Intersection is Largest Subset/General Result

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Theorem

Let $T$ be a set.

Let $\mathcal P \left({T}\right)$ be the power set of $T$.

Let $\mathbb T$ be a subset of $\mathcal P \left({T}\right)$.


Then:

$\left({\forall X \in \mathbb T: S \subseteq X}\right) \iff S \subseteq \bigcap \mathbb T$


Family of Sets

In the context of a family of sets, the result can be presented as follows:


Let $\family {S_i}_{i \mathop \in I}$ be a family of sets indexed by $I$.


Then for all sets $X$:

$\displaystyle \paren {\forall i \in I: X \subseteq S_i} \iff X \subseteq \bigcap_{i \mathop \in I} S_i$

where $\displaystyle \bigcap_{i \mathop \in I} S_i$ is the intersection of $\family {S_i}$.


Proof

Let $\mathbb T \subseteq \mathcal P \left({T}\right)$.

Suppose that $\forall X \in \mathbb T: S \subseteq X$.

Consider any $x \in S$.

By definition of subset, it follows that:

$\forall X \in \mathbb T: x \in X$

Thus it follows from definition of set intersection that:

$x \in \bigcap \mathbb T$

Thus by definition of subset, it follows that:

$S \subseteq \bigcap \mathbb T$


So:

$\left({\forall X \in \mathbb T: S \subseteq X}\right) \implies S \subseteq \bigcap \mathbb T$

$\Box$


Now suppose that $S \subseteq \bigcap \mathbb T$.

From Intersection is Subset: General Result we have:

$\forall X \in \mathbb T: \bigcap \mathbb T \subseteq X$

So from Subset Relation is Transitive, it follows that:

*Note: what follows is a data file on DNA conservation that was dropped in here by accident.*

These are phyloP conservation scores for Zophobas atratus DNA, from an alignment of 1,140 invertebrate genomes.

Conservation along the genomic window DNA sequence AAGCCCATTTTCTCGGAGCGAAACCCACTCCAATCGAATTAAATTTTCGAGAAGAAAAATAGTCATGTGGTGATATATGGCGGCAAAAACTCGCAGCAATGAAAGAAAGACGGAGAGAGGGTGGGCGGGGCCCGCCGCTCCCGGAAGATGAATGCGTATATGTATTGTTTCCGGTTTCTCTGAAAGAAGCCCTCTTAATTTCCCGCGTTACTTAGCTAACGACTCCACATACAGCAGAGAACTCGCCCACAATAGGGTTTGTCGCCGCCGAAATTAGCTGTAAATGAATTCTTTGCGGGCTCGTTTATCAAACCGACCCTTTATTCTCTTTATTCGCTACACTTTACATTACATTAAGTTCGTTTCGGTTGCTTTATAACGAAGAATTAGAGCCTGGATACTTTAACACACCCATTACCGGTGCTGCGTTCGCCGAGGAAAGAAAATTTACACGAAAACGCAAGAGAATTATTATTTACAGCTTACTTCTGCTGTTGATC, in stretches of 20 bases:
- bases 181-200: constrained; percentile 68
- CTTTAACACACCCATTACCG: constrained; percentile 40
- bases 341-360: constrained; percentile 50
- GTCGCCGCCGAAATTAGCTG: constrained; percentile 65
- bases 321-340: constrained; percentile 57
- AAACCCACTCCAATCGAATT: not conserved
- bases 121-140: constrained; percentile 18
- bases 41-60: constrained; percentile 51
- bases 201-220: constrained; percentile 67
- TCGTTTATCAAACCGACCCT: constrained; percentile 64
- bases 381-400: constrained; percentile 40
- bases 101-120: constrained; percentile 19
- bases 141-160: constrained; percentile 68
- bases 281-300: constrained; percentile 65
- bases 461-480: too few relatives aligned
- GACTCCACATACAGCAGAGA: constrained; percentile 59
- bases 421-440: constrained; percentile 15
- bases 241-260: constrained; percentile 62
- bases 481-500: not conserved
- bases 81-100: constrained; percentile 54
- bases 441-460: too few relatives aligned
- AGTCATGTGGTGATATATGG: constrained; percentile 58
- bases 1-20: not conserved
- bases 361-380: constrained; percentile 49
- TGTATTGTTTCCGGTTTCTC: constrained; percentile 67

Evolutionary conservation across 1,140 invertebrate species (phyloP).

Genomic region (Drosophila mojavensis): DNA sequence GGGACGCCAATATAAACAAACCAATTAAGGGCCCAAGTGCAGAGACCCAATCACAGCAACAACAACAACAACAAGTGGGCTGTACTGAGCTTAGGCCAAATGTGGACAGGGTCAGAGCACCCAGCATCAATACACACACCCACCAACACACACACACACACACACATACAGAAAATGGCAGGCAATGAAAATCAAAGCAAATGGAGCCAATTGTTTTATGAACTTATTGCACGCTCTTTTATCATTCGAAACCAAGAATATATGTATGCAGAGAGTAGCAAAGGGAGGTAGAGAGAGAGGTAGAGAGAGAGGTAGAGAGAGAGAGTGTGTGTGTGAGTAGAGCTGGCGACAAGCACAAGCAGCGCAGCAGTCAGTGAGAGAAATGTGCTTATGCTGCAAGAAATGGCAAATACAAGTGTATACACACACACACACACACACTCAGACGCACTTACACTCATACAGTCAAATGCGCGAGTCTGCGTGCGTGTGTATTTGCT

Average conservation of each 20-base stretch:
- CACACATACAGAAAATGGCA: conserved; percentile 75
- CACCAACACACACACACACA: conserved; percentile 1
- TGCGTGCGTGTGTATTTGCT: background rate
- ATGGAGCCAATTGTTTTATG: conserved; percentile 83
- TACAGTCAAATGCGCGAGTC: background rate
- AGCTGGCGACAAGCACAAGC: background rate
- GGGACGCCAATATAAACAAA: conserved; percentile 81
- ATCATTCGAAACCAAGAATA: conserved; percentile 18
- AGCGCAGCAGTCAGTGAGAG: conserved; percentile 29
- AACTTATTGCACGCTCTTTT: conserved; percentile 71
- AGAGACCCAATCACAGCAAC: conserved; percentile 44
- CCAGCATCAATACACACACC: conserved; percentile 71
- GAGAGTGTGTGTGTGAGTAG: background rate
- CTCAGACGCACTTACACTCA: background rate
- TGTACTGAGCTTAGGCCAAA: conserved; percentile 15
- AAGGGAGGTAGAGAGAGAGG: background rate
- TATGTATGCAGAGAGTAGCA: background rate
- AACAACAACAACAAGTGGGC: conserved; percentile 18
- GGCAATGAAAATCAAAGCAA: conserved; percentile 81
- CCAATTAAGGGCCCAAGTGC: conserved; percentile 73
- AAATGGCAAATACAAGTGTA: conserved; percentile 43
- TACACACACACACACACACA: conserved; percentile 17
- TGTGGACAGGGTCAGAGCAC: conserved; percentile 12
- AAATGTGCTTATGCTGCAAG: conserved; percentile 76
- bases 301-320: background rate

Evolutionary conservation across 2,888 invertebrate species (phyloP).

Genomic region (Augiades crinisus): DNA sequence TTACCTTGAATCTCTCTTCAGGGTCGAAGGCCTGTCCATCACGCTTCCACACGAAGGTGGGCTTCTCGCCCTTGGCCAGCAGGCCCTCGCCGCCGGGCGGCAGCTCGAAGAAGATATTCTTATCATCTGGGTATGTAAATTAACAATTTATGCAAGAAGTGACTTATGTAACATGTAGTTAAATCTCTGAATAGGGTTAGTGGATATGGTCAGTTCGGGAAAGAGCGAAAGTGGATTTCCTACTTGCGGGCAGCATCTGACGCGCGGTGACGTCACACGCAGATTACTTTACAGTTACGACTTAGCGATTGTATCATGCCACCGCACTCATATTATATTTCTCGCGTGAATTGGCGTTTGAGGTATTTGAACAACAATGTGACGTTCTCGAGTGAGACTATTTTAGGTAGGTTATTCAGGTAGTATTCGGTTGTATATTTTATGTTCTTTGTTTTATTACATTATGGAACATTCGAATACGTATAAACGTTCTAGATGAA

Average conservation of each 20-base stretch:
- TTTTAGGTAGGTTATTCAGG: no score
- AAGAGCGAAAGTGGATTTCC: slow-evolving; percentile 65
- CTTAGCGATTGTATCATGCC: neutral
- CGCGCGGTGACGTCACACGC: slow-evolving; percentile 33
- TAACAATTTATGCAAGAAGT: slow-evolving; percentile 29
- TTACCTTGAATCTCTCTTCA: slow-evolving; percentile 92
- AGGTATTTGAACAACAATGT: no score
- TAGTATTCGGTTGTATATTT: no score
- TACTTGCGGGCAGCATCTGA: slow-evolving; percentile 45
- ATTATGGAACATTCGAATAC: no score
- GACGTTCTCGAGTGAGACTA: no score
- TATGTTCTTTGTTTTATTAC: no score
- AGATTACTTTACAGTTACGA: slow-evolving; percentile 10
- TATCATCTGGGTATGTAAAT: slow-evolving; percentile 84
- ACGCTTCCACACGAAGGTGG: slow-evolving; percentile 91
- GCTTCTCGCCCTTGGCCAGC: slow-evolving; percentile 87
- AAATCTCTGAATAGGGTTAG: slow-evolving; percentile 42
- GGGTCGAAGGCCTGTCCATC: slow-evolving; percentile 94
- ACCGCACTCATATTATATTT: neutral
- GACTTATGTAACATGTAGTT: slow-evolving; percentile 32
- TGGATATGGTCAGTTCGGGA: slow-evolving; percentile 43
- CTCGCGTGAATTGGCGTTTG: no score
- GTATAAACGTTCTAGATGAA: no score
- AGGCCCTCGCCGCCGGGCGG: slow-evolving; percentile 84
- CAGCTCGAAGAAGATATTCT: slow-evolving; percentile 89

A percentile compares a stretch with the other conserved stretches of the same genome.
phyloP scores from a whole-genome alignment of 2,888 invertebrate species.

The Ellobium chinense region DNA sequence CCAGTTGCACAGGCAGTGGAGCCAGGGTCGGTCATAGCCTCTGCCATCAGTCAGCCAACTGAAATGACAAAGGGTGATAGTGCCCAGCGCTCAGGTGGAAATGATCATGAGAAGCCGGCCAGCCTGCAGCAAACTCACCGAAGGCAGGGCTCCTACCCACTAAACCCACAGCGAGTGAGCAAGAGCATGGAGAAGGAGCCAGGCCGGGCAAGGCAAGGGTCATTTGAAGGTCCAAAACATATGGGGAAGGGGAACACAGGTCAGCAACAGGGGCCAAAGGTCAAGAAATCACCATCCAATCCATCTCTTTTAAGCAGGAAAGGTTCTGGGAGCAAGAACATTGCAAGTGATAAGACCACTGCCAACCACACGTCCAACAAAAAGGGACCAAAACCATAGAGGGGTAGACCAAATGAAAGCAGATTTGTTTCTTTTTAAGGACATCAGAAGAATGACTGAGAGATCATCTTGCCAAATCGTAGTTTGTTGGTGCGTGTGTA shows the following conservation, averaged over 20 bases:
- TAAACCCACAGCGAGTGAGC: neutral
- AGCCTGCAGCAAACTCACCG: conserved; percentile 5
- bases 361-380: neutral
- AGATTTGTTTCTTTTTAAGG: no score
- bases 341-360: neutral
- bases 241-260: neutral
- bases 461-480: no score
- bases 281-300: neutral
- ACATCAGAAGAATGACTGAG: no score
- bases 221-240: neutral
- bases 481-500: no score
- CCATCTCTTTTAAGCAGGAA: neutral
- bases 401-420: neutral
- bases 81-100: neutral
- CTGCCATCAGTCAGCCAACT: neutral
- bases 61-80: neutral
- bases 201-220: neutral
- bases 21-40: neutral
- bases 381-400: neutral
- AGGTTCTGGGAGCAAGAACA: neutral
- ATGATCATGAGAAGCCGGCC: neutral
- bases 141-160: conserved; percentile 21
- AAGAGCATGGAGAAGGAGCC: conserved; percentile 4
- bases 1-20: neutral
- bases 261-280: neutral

$\forall X \in \mathbb T: S \subseteq \bigcap \mathbb T \subseteq X$

So it follows that $\forall X \in \mathbb T: S \subseteq X$.

So:

$S \subseteq \bigcap \mathbb T \implies \left({\forall X \in \mathbb T: S \subseteq X}\right)$

$\Box$


Hence:

$\left({\forall X \in \mathbb T: S \subseteq X}\right) \iff S \subseteq \bigcap \mathbb T$

$\blacksquare$


Caution

Be careful of the way this result is stated:

$\left({\forall X \in \mathbb T: S \subseteq X}\right) \iff S \subseteq \bigcap \mathbb T$

Without the brackets, this would read:

$\forall X \in \mathbb T: S \subseteq X \iff S \subseteq \bigcap \mathbb T$

That is:

For all $X \in \mathbb T$, it is the case that $S \subseteq X$ if and only if $S \subseteq \bigcap \mathbb T$

This is not the same thing at all.

For example, if $\mathbb T = \mathcal P \left({T}\right)$ (as it well might), then $T \in \mathbb T$, and $\bigcap \mathbb T = \varnothing$.

This would imply that:

$T \subseteq \bigcap \mathbb T$

That is:

$T \subseteq \varnothing$

which is obviously rubbish.


Also see


Sources